Apple Wins: Proves Samsung Infringed Patents As Jury Awards $1B+ In Damages

Apple has won most of its case against Samsung. The jury found in Apple’s favor on an overwhelming majority of claims. Samsung was found to have infringed six of seven Apple patents. Conversely, the jury found against Samsung on almost all claims, including arguments that Apple’s patents were invalid.

The jury also found that Samsung’s infringement was “willful” in several cases and awarded Apple more than $1 billion in damages. By the same token Samsung mostly drew a blank on its claims and was awarded $0 damages.

The Korean handset maker will certainly appeal. But the outlook for success on appeal is limited. The verdict vindicates Apple’s contention that Samsung “shamelessly copied” the iPhone. It’s a major victory for Apple. It’s a humiliating defeat for Samsung’s legal counsel.

It will take a little while to fully digest the outcome and analyze what it will mean for Samsung’s handsets, for Android more broadly and for the industry as a whole. Some people will lament the outcome as striking a blow against competition. By contrast others will argue that the decision now forces Apple’s competitors to genuinely “innovate.”

I expected a positive outcome for Apple but not one quite this lopsided. Samsung was almost entirely shut out, although some of its devices were deemed not to have infringed Apple patents. Apple failed to prove that Samsung’s patents were invalid and it failed on antitrust claims against Samsung. The Galaxy Tab was also found not to have infringed the iPad’s design. Otherwise it was a massive legal victory for Cupertino in a very important and closely watched case.

There will now be extensive analysis of what the case means. Each aspect of the verdict will likely be dissected and discussed. We’ll also offer our thoughts later as we reflect on the outcome. With just over two days of deliberation the jury appears to have reached its verdict much more quickly than expected given the complexity of the claims and issues.

Below is how the reading of the verdict unfolded in more or less real time. I wasn’t present in the courtroom but relied on Twitter, CNET and TheVerge’s live in-courtroom reporting.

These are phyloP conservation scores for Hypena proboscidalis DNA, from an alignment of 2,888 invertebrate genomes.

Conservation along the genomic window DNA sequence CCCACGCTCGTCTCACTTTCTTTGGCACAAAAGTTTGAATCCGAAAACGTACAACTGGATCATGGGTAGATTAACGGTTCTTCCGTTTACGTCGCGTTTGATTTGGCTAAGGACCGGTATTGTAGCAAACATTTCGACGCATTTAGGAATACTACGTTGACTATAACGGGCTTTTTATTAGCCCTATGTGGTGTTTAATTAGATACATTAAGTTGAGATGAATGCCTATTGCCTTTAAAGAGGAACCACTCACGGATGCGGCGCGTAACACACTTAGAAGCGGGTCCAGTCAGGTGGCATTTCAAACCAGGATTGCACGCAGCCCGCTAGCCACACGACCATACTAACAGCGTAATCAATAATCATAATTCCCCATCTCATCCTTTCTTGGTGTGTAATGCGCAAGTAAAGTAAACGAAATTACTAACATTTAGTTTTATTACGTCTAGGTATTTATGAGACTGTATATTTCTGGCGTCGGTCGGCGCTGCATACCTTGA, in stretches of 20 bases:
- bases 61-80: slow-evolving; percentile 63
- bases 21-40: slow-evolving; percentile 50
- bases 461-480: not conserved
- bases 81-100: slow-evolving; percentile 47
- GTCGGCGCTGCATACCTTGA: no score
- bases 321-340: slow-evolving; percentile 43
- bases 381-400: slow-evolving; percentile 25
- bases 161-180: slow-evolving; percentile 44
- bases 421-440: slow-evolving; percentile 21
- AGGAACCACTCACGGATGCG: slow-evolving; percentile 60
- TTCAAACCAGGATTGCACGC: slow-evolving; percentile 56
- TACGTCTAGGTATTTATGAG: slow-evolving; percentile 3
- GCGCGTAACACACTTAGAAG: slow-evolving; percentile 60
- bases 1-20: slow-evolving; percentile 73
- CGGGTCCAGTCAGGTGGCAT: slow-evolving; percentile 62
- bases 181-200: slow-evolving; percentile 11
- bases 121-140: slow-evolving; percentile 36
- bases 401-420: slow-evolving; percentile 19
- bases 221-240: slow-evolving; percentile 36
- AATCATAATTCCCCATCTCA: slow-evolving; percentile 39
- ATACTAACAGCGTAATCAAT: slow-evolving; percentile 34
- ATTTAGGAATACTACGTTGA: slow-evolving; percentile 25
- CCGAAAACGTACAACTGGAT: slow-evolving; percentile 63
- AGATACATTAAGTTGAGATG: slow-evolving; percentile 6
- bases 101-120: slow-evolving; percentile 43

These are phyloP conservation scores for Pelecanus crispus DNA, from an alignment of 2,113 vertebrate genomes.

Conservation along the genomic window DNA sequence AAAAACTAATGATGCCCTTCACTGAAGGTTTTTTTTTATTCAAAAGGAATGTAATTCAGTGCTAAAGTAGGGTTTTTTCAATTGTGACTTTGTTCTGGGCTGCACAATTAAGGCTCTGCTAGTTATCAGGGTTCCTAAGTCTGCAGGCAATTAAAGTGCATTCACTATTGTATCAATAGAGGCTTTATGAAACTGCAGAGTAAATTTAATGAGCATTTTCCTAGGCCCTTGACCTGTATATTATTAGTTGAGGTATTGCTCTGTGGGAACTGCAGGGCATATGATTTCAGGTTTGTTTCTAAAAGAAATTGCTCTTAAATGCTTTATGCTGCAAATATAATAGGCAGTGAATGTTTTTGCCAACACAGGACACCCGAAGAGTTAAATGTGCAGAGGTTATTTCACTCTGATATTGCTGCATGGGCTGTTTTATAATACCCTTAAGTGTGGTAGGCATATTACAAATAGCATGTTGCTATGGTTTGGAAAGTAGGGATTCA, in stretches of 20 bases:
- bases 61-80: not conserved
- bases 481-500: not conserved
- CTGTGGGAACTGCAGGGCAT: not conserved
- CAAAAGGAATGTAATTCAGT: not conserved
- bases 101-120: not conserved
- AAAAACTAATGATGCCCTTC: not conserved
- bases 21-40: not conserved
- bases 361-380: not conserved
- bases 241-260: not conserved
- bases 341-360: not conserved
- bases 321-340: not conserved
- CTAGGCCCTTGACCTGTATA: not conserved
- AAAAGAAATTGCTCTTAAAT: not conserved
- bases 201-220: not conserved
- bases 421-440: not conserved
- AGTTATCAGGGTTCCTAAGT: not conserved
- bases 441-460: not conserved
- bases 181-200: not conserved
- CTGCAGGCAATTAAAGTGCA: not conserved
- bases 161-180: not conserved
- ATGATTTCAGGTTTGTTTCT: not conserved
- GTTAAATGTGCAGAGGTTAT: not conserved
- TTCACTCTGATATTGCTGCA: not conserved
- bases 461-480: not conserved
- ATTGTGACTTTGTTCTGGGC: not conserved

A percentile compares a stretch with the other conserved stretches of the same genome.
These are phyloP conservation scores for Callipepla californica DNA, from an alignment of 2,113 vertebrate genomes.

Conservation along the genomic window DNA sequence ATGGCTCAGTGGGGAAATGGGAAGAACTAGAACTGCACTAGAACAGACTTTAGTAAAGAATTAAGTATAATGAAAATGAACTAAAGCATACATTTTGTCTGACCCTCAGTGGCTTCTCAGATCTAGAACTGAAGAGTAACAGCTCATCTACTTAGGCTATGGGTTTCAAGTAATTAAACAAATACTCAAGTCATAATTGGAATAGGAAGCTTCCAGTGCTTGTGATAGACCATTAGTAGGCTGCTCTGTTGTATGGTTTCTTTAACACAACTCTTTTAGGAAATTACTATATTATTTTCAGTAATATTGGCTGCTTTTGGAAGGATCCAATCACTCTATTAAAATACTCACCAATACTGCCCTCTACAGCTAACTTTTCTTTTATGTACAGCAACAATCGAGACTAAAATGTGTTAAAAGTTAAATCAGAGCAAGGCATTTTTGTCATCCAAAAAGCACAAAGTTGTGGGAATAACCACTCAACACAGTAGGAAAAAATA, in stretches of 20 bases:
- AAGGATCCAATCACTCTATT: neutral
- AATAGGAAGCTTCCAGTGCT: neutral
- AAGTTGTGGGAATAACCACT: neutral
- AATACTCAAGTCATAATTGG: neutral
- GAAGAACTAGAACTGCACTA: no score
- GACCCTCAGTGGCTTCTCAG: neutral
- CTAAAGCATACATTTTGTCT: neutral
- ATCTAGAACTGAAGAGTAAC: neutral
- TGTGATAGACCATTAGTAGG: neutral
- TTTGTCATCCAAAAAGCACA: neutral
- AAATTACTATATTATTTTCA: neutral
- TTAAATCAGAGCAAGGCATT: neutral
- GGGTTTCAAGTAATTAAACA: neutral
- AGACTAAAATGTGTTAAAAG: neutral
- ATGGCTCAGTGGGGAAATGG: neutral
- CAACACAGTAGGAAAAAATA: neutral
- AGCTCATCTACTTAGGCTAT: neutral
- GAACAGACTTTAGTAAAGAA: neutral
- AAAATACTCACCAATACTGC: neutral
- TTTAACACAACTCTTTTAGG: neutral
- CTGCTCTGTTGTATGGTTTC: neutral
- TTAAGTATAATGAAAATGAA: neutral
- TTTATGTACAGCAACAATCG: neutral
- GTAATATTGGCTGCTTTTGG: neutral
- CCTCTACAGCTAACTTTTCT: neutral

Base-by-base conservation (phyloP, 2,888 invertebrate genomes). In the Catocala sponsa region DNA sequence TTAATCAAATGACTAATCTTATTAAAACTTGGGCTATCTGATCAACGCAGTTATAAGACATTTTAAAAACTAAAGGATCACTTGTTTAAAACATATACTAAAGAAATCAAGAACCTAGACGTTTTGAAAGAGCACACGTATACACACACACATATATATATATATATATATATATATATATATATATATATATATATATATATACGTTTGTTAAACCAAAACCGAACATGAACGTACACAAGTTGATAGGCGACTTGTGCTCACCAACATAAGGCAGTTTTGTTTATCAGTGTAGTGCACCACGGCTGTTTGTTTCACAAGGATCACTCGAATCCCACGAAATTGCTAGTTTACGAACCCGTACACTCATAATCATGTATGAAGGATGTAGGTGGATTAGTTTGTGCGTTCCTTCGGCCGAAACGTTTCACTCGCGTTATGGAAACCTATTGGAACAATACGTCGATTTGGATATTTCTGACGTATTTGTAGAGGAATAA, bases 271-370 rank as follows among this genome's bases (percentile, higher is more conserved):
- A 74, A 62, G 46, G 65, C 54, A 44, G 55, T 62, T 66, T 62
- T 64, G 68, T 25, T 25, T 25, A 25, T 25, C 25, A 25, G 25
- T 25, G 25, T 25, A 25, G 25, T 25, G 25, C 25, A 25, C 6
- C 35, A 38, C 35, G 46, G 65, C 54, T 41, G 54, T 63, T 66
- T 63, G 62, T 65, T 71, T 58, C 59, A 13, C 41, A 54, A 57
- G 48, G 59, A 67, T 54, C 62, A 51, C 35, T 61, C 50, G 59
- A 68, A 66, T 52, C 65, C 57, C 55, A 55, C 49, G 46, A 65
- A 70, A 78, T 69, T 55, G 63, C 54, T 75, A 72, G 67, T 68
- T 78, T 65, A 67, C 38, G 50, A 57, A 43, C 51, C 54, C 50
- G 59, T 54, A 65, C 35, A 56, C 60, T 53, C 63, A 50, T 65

The verdict as it unfolded:

The jury found that Samsung did infringe at least some of Apple’s patents. The verdict is being read right now.

More Samsung infringement found, including the Galaxy 10.1. However not all Samsung devices found to be infringing.

The verdict is moving claim by patent claim through each patent and set of Samsung devices allegedly infringing. This is so far a victory for Apple. Most of the verdict is going its way.

More infringement found on Apple’s “381 patent.” No Samsung devices spared on this one.

This is turning out to be the mixed verdict I predicted earlier, but mostly positive for Apple. Samsung’s claims have yet to be read however.

Galaxy S/S 4G smartphone found to be infringing. Samsung is taking a major hit here, though some devices escaping.

So far 7 patent claims have been addressed. In almost every case some Samsung infringement has been found.

Willful infringement? The jury says “yes” for most of the Samsung devices. This has big damages implications.

All of Apple’s patents were found to be valid by the jury. Samsung had claimed that some were invalid. That defense failed apparently.

So far about 75 percent of what Apple claimed has been vindicated by this jury. The court is still going through the individual claims and questions in Apple’s case. The jury has yet to get to Samsung’s claims.

Apple is losing on some of its “trade dress claims.” No on to damages.

The jury has awarded $1.05 billion in damages to Apple. That’s less important to Apple than the idea that its claims were vindicated and that Samsung may have to change some of its designs.

Now Samsung’s claims against Apple are being addressed. So far the jury is finding “no” or against Samsung. Samsung has lost so far on all of its claims against Apple. Apple did not prove Samsung’s patents were invalid however.

Apple did not prove antitrust violations against Samsung. So it didn’t succeed across the board. But Samsung won almost nothing. If it were a baseball game the score would be Apple 10, Samsung 1.

Related Topics: Apple | Apple: iPhone | Channel: Mobile Marketing | Legal: Patents | Top News


About The Author: is a Contributing Editor at Search Engine Land. He writes a personal blog Screenwerk, about SoLoMo issues and connecting the dots between online and offline. He also posts at Internet2Go, which is focused on the mobile Internet. Follow him @gsterling.

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